Making a pizza at home can be very exciting for any home chef, but at the same time, it may prove to be a very tricky task, mainly because any little slip-up can leave you with an epic failure. The keys to a successful pizza lie in the fluffy dough and the hot oven, the pizza stone, the pizza peel, the pizza sauce, and lastly, the cornmeal.
Yes, cornmeal may seem like the least important ingredient in pizza making, but it plays a crucial role in producing the perfect pizza crust. How would you move a sticky pizza dough from the pizza peel to the pizza stone? The answer is cornmeal, and it acts as a lubricant for the pizza dough.
Let’s say you are making pizza, but you discover you’re all out of cornmeal, you would get frustrated for sure, but before you disembark on your pizza journey, I have listed some viable items that you can use in place of cornmeal. First, let us look at cornmeal, how it is used, and how it can be substituted.
Cornmeal Nutrition Facts
What is Cornmeal?
Cornmeal is a type of course flour gotten from ground dried corn. It isn’t finely ground like wheat flour, but it can be gotten in either ground to coarse state, a medium consistency, and occasionally finely ground to some degree.
Fine cornmeal is produced by soaking maize in an alkaline solution like limewater, and this process is known as nixtamalization. The resulting cornmeal is finely ground that it is even called cornflour in Mexico. Another name for this finely ground cornmeal is ‘masa harina’ (masa flour), and it can be found in arepas, tamales, ad tortilla dishes. The second popular type of cornmeal is boiled cornmeal, also called polenta in Italy; boiled cornmeal is a traditional dish and bread substitute in Romania.
Uses of Cornmeal in Recipes
Cornmeal is a common staple food, and it is popularly used to replace flour in baking because it is gluten-free. The absence of gluten in cornmeal causes the dough not to expand, making for a denser structure. Cornmeal is also used to prepare some traditional dishes like the “cornmeal porridge,” which is a popular Jamaican breakfast, the “Cou-cou,” which is part of the national dish of Barbados, and “Funche” which is a typical Puerto Rican breakfast.
Cornmeal is a versatile cooking ingredient, but for pizzas, we don’t eat it; rather, you pour some cornmeal on the pizza steel to successfully move the pizza dough in and out of the pizza stone; applying cornmeal to your pizza steel is necessary to avoid the pizza dough sticking to the peel.
Below are some other recipes that call for a dash or two of cornmeal.
- South of the border shrimp and grits
- One-skillet hearty chili and cornbread
- Blue cornmeal pancakes
- Cheesy polenta
- Crispy air fryer cod
- Crunchy oven-fried tilapia
- Mawmaw’s simple fried green tomatoes
- Blueberry cornbread in a skillet
- Vegan baked polenta with radicchio
- Cast iron cornbread
- Cornbread Madeleines
- Collard greens, cornmeal, and sausage soup
- Date and almond biscotti
- Parmesan and poppyseed crackers
- Southern-fried catfish
Substitutes for Cornmeal in Pizza
Cornmeal plays an important role in producing the perfect pizza crust; one little slip-up could ruin your entire pizza. Too little cornmeal would make your dough stick to the peel, too much cornmeal would create a gritty crunchy residue underneath your pizza crust; however, there are some substitutes for cornmeal in pizza that would create the perfect pizza crust with nothing to worry about, some recipes may even call for these items specifically. I have tried these substitutes, and I will share the two to three to make that perfect pizza crust.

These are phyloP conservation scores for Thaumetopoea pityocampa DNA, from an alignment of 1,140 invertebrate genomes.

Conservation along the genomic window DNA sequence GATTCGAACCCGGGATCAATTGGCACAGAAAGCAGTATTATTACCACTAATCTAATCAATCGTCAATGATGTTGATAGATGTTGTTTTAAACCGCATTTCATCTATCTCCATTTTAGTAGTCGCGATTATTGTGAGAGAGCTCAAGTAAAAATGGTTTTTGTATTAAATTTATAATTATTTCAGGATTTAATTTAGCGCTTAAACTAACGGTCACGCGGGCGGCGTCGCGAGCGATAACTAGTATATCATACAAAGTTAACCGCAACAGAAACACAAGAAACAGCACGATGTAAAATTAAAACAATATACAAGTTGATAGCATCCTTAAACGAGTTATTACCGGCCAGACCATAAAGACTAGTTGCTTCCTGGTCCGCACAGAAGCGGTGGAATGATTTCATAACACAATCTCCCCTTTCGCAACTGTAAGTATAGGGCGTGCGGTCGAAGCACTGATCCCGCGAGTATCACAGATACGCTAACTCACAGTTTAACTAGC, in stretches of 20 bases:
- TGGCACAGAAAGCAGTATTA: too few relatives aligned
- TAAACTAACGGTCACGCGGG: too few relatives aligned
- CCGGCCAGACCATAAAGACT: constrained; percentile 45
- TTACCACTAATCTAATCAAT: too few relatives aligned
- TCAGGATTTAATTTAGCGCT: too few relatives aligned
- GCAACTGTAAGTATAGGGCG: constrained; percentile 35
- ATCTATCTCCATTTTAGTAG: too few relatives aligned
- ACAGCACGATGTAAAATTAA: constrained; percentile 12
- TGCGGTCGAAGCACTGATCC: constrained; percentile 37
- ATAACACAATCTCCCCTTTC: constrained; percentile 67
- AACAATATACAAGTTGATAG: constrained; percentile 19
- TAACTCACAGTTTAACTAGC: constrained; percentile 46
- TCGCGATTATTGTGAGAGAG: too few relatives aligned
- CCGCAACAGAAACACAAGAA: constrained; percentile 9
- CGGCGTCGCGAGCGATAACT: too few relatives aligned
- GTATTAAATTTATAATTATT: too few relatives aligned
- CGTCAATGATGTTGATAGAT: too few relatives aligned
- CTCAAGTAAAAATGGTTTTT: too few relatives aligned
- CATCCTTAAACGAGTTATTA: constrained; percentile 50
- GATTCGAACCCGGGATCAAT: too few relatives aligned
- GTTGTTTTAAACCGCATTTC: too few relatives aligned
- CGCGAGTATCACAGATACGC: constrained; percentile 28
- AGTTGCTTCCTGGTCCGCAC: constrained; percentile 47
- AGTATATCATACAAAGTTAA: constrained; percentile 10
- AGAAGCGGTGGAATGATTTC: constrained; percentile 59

Semolina flour is hands down the best option for getting your pizza on and off the pizza peel. Some people may even tell you that it is better than cornmeal, and I agree with this. Semolina flour is the coarse, purified wheat middlings of durum wheat ( it can also be middlings from other wheat varieties). It is commonly used in making pasta, couscous, and sweet puddings.
You can use semolina flour in place of cornmeal. You would get a fantastic result; the best part is making more than one pizza with a single application of semolina flour because it does not blacken after use like some other substances. Even a small quantity of semolina flour would cause your pizza dough not to stick to the peel.
Flour is another good substitute for cornmeal in pizza, and it is the most common replacement for cornmeal. All-purpose flour would make your pizza dough less sticky, and you can easily slide your dough on and off with ease; you can even add some flour to your dough if there is any need to; this will not result in any gritty or crunchy pizza crust.
The only downside of using all-purpose flour is that it will char up after use, so make sure you pay attention to this if you are baking more than one pizza.
Wheat bran makes for exotic pizza dust to get your pizza dough on and off the peel. It works just as well as the other items mentioned in this article, but not everybody can boast some wheat bran at home. However, if you already have some in your pantry, grabbing a handful or two would be a great idea.
Frequently Asked Questions (FAQ)
How long can cornmeal be stored?
Cornmeal has an incredible shelf life, and if stored properly, the product can stay for as long as a year. This means you can stock up on this fantastic corn product without the fear that it would go bad.
How should you properly store cornmeal?
If you do not store your cornmeal properly, it will go bad pretty quick, so to get the best results each time, make sure you keep the product in a cool, dry, and dark place.
How do you properly clean pizza steel?
Making a pizza at home can be an exciting experience, but most home chefs struggle with getting the pizza off and onto the pizza steel. The pizza may stick to the pizza steel if you do not have some cornmeal to grease the steel, but luckily there are some substitutes for cornmeal in pizza.